Research Advisor: Dr. France Légaré, MD, PhD, Professor, Canada Research Chair in Shared Decision Making and Knowledge Translation.
Department of Social and Preventive Medicine, Faculty of Medicine, Université Laval
Visiting researcher (2016-2018), IQ Healthcare, Radboud Universitary Medical Center, Nijmegen, the Netherlands
Visiting researcher (2016-2018), department of Public Health and Primary care (PHEG), Leiden University Medical Center, the Netherlands
PhD in the fields of Shared Decision Making and Gynecology, Leiden University, the Netherlands (2014)
Master’s degree in Epidemiology (Council of the Netherlands Epidemiological Society), the Netherlands (2014)
Master’s degree in Health Sciences, VU University, Amsterdam, the Netherlands (2009)
Bachelor’s degree in Health Sciences, VU University, Amsterdam, the Netherlands (2008)
- Canadian Institute for Health Research (CIHR), travel grant (accommodation and course registration) to participate to the 2016 TVN Summer program in Aging, May 10-15, Toronto, Canada.
- January 2015 - Improving Cognitive and jolnt helath Network (ICON), SPINACH-project: SubPortIng seNiors And Caregivers to stay mobile at Home. Principal Investigators. (Budget: 19,974.50$)
- 2015 - Postdoctoral Fellowship, CIHR (3 years, 40,000$ + 5,000$ every year)
- 2015 - Postdoctoral Fellowship, FRQ-S (2 years, 30,000$)
- 2015- Travel awards, CIHR (1,500$)
- Shared Decision Making
- Patient's decision aid
- Knowledge transfer
- Interprofessional care
- Caregiver involvement in decision making
Scoping review DCS:
The Decisional Conflict Scale (DCS) was developed in 1995 by Annette O’Connor, to capture decisional conflict in terms of uncertainty related to decision making, as a measure of evaluation for decision support interventions such as patient decision aids (DAs). Since, it has been used in many studies including needs assessments, and development and evaluation of patient decision support interventions. The DCS is available in 4 different formats and validated in 7 different languages. The multitude of contexts, decision types and stages of decision making in which DCS is measured, as well as the many existing versions have created the need to explore 1) overall levels of decisional conflict and 2) how these vary across different clinical and decision contexts, different versions of the DCS, differing participant characteristics, stage of decision making, exposure to DESI’s and norms used, and 3) which of the before mentioned variables are associated with a change in DCS.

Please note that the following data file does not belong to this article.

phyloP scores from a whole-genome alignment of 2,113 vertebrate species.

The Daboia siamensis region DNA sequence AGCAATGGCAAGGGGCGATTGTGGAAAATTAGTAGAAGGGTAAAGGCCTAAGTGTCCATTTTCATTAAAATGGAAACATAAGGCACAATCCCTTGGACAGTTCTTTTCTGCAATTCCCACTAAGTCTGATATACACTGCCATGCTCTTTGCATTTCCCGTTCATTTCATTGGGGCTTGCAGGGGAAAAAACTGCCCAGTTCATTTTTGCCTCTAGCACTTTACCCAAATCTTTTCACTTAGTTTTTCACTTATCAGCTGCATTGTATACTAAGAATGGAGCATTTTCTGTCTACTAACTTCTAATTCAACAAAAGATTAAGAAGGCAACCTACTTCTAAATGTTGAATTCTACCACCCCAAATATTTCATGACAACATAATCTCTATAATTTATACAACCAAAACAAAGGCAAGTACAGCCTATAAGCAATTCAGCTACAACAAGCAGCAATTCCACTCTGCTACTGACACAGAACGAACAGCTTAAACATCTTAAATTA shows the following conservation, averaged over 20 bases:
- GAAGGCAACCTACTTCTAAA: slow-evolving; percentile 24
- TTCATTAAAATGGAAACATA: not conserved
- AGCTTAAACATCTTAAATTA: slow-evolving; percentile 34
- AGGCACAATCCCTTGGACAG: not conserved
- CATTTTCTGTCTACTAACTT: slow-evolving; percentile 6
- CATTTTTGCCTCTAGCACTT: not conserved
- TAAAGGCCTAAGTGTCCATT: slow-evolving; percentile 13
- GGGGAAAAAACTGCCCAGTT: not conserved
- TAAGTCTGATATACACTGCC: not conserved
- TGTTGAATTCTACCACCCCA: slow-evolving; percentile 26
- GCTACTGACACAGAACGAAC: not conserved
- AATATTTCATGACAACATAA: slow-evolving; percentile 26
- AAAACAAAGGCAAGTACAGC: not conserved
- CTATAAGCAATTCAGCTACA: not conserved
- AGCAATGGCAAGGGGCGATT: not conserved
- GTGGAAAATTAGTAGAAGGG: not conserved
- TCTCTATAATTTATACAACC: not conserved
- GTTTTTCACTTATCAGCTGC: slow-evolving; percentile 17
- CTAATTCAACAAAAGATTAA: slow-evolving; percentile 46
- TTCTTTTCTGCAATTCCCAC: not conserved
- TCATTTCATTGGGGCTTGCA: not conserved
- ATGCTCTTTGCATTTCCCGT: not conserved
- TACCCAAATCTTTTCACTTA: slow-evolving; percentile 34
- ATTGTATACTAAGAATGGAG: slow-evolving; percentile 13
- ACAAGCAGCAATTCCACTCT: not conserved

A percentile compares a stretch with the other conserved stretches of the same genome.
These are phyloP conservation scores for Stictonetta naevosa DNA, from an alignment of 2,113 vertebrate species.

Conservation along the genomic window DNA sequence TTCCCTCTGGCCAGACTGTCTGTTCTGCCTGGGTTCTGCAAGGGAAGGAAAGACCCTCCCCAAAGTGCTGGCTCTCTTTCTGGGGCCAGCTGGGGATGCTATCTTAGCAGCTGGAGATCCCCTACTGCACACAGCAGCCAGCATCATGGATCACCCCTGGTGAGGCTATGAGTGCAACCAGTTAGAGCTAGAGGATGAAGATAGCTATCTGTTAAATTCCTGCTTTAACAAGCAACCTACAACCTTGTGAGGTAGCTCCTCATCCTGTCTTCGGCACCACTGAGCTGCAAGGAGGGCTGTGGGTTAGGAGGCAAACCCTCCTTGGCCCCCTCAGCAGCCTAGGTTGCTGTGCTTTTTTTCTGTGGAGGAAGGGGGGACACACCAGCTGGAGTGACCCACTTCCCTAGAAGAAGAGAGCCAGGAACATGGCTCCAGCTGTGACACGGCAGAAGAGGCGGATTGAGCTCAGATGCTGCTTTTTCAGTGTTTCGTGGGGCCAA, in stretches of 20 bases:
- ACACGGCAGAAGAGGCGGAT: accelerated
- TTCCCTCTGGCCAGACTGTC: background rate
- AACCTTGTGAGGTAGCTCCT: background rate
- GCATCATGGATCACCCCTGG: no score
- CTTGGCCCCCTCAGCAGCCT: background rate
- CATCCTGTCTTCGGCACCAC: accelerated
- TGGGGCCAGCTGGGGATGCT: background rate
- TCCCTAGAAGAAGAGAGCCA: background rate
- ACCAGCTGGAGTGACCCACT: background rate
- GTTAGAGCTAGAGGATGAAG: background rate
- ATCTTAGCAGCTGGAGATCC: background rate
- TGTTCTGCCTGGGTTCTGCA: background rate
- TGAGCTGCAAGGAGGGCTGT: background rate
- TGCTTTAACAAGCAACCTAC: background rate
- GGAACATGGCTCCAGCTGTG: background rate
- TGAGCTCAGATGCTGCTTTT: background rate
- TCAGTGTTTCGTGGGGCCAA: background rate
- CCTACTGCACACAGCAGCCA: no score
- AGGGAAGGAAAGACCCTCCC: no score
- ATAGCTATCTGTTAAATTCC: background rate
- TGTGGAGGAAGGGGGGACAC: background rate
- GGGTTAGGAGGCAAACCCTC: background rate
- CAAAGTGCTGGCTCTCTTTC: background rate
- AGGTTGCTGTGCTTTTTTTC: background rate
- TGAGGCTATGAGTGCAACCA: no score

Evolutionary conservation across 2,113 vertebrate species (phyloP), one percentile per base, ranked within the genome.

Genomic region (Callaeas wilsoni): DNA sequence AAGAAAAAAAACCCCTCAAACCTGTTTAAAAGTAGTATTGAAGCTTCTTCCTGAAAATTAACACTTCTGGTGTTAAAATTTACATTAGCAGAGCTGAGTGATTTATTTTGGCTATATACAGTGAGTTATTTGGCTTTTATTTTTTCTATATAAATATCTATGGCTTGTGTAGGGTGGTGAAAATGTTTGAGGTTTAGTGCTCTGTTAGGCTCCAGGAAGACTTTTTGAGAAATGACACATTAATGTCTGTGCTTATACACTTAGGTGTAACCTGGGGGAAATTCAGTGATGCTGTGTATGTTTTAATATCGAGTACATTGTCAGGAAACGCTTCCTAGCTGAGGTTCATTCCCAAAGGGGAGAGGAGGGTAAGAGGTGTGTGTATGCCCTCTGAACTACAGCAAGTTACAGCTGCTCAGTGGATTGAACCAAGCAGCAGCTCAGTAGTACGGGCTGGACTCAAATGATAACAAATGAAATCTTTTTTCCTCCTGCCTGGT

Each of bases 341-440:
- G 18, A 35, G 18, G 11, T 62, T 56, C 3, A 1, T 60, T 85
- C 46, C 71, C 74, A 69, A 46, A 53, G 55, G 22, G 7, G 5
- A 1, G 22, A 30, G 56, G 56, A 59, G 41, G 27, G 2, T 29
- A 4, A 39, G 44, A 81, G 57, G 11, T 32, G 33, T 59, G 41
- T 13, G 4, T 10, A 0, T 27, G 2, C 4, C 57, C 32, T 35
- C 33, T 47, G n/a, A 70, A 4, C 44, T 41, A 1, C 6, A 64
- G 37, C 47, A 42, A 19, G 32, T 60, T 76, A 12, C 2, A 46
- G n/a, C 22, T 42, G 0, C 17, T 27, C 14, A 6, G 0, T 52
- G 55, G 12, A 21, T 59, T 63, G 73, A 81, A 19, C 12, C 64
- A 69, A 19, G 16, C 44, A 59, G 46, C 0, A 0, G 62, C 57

Incongruence explained: caregiver engagement and its influence on their different preferences for LOC compared to seniors. (in collaboration with the Leiden University Medical Center):
Secondary analysis of an existing database, with data from questionnaires of 3341 caregivers of the elderly in the Netherlands. We aim to assess factors that predict incongruence about LOC preferences, in order to identify future clinical situations in which the need for SDM is elevated. Additionally, we will assess factors that are associated with different preferences about the preferred LOC (which may be used in the future to initiate discussions about why people have different opinions about this), and factors that are associated with better caregiver involvement in decision making. Based on these factors we can inform and improve clinical practice.
Qualitative project on shared decision making in dementia care networks: